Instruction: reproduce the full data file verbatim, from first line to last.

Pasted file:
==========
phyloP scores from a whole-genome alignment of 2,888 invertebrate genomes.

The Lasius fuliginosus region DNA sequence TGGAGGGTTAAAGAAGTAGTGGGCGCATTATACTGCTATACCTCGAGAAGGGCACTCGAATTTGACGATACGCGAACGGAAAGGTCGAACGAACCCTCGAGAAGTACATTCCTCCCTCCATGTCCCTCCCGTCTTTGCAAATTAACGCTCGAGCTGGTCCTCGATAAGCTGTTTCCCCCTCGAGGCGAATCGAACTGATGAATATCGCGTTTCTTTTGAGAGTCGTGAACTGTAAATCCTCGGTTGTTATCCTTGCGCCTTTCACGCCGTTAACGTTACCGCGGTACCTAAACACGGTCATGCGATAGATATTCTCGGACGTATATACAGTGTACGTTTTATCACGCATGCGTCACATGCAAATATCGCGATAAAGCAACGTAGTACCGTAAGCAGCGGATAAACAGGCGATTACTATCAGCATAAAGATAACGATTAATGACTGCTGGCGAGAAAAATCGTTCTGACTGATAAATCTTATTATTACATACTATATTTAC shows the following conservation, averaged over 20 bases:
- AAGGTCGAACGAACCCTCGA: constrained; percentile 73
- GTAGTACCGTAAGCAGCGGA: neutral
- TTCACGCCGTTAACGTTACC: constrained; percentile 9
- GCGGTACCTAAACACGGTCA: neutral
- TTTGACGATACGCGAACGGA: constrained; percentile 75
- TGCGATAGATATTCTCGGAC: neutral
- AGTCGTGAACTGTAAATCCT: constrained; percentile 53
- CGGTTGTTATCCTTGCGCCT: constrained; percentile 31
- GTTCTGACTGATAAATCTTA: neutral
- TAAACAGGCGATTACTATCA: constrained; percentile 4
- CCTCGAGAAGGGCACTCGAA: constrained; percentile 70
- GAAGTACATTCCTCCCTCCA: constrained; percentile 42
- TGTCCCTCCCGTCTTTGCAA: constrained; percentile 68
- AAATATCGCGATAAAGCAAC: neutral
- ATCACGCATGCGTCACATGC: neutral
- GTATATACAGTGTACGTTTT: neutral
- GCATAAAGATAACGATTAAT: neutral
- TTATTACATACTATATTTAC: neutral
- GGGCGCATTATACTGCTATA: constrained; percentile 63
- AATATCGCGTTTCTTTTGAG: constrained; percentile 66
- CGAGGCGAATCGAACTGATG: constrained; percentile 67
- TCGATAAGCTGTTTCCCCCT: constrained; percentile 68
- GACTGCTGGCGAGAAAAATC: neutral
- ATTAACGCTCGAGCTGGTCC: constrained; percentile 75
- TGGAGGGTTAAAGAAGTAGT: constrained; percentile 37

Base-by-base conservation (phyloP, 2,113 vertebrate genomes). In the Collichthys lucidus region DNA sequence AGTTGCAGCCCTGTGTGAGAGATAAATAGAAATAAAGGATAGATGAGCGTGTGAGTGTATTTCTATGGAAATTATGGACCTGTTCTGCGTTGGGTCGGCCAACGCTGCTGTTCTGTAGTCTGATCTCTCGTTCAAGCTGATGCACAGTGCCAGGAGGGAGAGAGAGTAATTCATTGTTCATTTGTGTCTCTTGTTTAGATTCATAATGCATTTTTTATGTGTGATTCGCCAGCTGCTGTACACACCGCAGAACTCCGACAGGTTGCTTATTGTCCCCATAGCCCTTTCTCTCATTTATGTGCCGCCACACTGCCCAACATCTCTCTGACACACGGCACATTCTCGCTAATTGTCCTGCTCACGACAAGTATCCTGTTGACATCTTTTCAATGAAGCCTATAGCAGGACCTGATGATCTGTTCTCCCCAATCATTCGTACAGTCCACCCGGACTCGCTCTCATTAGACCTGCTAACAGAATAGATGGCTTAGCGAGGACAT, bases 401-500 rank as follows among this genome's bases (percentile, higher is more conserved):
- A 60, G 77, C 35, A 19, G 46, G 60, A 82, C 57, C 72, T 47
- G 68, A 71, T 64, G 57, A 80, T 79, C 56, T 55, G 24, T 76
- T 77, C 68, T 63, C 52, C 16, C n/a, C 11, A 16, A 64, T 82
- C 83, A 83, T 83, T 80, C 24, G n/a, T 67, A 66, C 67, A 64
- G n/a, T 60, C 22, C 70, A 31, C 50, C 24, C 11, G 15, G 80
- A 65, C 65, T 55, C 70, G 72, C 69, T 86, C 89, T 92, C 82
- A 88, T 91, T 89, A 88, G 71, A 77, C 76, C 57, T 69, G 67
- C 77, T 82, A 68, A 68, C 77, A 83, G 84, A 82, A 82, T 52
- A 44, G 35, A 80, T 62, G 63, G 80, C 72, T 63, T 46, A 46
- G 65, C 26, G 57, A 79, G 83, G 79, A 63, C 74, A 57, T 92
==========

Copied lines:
phyloP scores from a whole-genome alignment of 2,888 invertebrate genomes.

The Lasius fuliginosus region DNA sequence TGGAGGGTTAAAGAAGTAGTGGGCGCATTATACTGCTATACCTCGAGAAGGGCACTCGAATTTGACGATACGCGAACGGAAAGGTCGAACGAACCCTCGAGAAGTACATTCCTCCCTCCATGTCCCTCCCGTCTTTGCAAATTAACGCTCGAGCTGGTCCTCGATAAGCTGTTTCCCCCTCGAGGCGAATCGAACTGATGAATATCGCGTTTCTTTTGAGAGTCGTGAACTGTAAATCCTCGGTTGTTATCCTTGCGCCTTTCACGCCGTTAACGTTACCGCGGTACCTAAACACGGTCATGCGATAGATATTCTCGGACGTATATACAGTGTACGTTTTATCACGCATGCGTCACATGCAAATATCGCGATAAAGCAACGTAGTACCGTAAGCAGCGGATAAACAGGCGATTACTATCAGCATAAAGATAACGATTAATGACTGCTGGCGAGAAAAATCGTTCTGACTGATAAATCTTATTATTACATACTATATTTAC shows the following conservation, averaged over 20 bases:
- AAGGTCGAACGAACCCTCGA: constrained; percentile 73
- GTAGTACCGTAAGCAGCGGA: neutral
- TTCACGCCGTTAACGTTACC: constrained; percentile 9
- GCGGTACCTAAACACGGTCA: neutral
- TTTGACGATACGCGAACGGA: constrained; percentile 75
- TGCGATAGATATTCTCGGAC: neutral
- AGTCGTGAACTGTAAATCCT: constrained; percentile 53
- CGGTTGTTATCCTTGCGCCT: constrained; percentile 31
- GTTCTGACTGATAAATCTTA: neutral
- TAAACAGGCGATTACTATCA: constrained; percentile 4
- CCTCGAGAAGGGCACTCGAA: constrained; percentile 70
- GAAGTACATTCCTCCCTCCA: constrained; percentile 42
- TGTCCCTCCCGTCTTTGCAA: constrained; percentile 68
- AAATATCGCGATAAAGCAAC: neutral
- ATCACGCATGCGTCACATGC: neutral
- GTATATACAGTGTACGTTTT: neutral
- GCATAAAGATAACGATTAAT: neutral
- TTATTACATACTATATTTAC: neutral
- GGGCGCATTATACTGCTATA: constrained; percentile 63
- AATATCGCGTTTCTTTTGAG: constrained; percentile 66
- CGAGGCGAATCGAACTGATG: constrained; percentile 67
- TCGATAAGCTGTTTCCCCCT: constrained; percentile 68
- GACTGCTGGCGAGAAAAATC: neutral
- ATTAACGCTCGAGCTGGTCC: constrained; percentile 75
- TGGAGGGTTAAAGAAGTAGT: constrained; percentile 37

Base-by-base conservation (phyloP, 2,113 vertebrate genomes). In the Collichthys lucidus region DNA sequence AGTTGCAGCCCTGTGTGAGAGATAAATAGAAATAAAGGATAGATGAGCGTGTGAGTGTATTTCTATGGAAATTATGGACCTGTTCTGCGTTGGGTCGGCCAACGCTGCTGTTCTGTAGTCTGATCTCTCGTTCAAGCTGATGCACAGTGCCAGGAGGGAGAGAGAGTAATTCATTGTTCATTTGTGTCTCTTGTTTAGATTCATAATGCATTTTTTATGTGTGATTCGCCAGCTGCTGTACACACCGCAGAACTCCGACAGGTTGCTTATTGTCCCCATAGCCCTTTCTCTCATTTATGTGCCGCCACACTGCCCAACATCTCTCTGACACACGGCACATTCTCGCTAATTGTCCTGCTCACGACAAGTATCCTGTTGACATCTTTTCAATGAAGCCTATAGCAGGACCTGATGATCTGTTCTCCCCAATCATTCGTACAGTCCACCCGGACTCGCTCTCATTAGACCTGCTAACAGAATAGATGGCTTAGCGAGGACAT, bases 401-500 rank as follows among this genome's bases (percentile, higher is more conserved):
- A 60, G 77, C 35, A 19, G 46, G 60, A 82, C 57, C 72, T 47
- G 68, A 71, T 64, G 57, A 80, T 79, C 56, T 55, G 24, T 76
- T 77, C 68, T 63, C 52, C 16, C n/a, C 11, A 16, A 64, T 82
- C 83, A 83, T 83, T 80, C 24, G n/a, T 67, A 66, C 67, A 64
- G n/a, T 60, C 22, C 70, A 31, C 50, C 24, C 11, G 15, G 80
- A 65, C 65, T 55, C 70, G 72, C 69, T 86, C 89, T 92, C 82
- A 88, T 91, T 89, A 88, G 71, A 77, C 76, C 57, T 69, G 67
- C 77, T 82, A 68, A 68, C 77, A 83, G 84, A 82, A 82, T 52
- A 44, G 35, A 80, T 62, G 63, G 80, C 72, T 63, T 46, A 46
- G 65, C 26, G 57, A 79, G 83, G 79, A 63, C 74, A 57, T 92